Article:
Are you genuinely open-minded towards people who think differently than you do?
Generally, one of two things happens. Sometimes you may discover facts you were unaware of and alter your convictions into a more productive direction. Other times, by taking the time to see beyond their stubbornness, anger or fear, it is possible to make a connection and help the other person grow beyond a limiting belief.
Those were usually my experiences. This past week sharply reminded me of an alternative reality.
Sometimes when we are working from home, social media becomes an isolation reducing outlet. It replaces our office coffee break, the same way we used to chitchat in the staff room or by the water cooler. We also network for business and forge new friendships on SM.
A few days ago, as is my habit, I was checking out FB first thing in the morning for the sweet and funny posts people start their day off with. A woman I met through a business networking event posted an image so upsetting that I immediately unfriended her.
From time to time, amidst motivating and intelligent posts, this woman will post propaganda links to negative stories about Muslims which provoked comments. I sometimes joined in to give a differing opinion. An example would be an article suggesting that not eating pork or wearing a hijab is a threat to North American freedom. Yes, that ridiculous!
I always assumed that engaging in respectful dialogue would open doors of communication and diminish ignorance. However, when I woke up to images of Christian parents crying over their beheaded children, murdered by ISIS, it was time to unfriend.
Was this hate speech?
Just like me, this woman is a middle aged, educated, entrepreneur of Christian faith. Our similarities end there. She didn’t even worry about children or young people seeing that horrific image.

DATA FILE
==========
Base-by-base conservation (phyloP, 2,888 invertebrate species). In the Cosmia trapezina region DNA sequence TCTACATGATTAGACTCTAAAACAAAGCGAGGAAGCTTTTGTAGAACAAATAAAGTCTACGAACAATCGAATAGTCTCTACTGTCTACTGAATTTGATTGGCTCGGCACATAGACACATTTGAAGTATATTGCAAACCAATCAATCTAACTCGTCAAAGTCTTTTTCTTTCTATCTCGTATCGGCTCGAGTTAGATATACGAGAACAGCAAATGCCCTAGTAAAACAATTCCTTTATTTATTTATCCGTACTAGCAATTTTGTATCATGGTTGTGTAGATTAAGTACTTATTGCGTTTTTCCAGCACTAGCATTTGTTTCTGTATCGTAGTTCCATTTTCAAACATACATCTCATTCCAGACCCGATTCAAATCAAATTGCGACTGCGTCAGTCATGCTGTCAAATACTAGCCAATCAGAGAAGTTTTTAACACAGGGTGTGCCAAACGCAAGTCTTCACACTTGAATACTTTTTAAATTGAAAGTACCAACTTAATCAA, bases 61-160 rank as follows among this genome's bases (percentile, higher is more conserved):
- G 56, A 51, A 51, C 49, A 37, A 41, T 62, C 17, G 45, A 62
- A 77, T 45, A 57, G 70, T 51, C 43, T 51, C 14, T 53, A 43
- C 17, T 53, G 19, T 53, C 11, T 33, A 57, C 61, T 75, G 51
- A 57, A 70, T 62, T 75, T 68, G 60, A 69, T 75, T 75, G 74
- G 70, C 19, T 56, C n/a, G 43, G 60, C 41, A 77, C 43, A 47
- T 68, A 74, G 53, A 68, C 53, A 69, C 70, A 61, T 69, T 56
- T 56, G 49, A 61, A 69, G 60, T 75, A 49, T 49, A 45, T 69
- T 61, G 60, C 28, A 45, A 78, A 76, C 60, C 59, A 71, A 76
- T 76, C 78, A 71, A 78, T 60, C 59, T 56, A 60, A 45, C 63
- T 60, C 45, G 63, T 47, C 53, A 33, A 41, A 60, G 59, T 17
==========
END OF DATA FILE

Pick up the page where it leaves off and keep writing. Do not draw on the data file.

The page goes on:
To be clear, she wasn’t telling people to specifically go out and hunt or hurt Muslims. However, her vocal opinions bordered on hate speech. These last few days, I began to ask myself how different she is to how Hitler’s regime spoke of the Jews. I’m sure that Hitler would have loved social media as much as ISIS and other hatemongers do. After church on Sunday, I’m sure he would have spent some time on FB.
Do you keep people in your life that are a tad sexist, xenophobic or homophobic hoping you will show them another way of thinking? What to do comes down to this.
There are only 3 Options
- Adapt to the situation. This is about acceptance. If I had ignored the post and carried on with my day that is what I would’ve been doing.
- Change the situation. That is what I was trying to do when I attempted to engage her and her friends in intelligent dialogue. I would question and encourage them to consider the alternative way to view their ways of thinking. Obviously, I didn’t make much headway in the last year. Sigh.
- Leave the situation. Obviously, when someone goes out of their way to prove to you that they are completely committed to their twisted viewpoint, it is time to leave. Preferably, before harm comes to you. (I don’t know if I’ll ever be able to forget that image.)
Protect your business reputation
Now with this xenophobic woman, I have never done business with her. Although we share similar business contacts and may see each other again through networking, I deleted her from Facebook and LinkedIn and wiped her from any database. (I also alerted FB to that image.) Obviously, besides being upset, I do not want to have people think I agree with her in any way.
In the past, I hesitated to remove someone because I figured everyone has a right to be wrong. This experience made me realize I’ve been too tolerant and I need to protect myself and my reputation more. From now on, I will delete someone from my social networks and life more quickly and I will never look back. Lesson learned!
I would love to know what would stop you from removing someone from a business or social network. Can we be too open-minded and tolerant?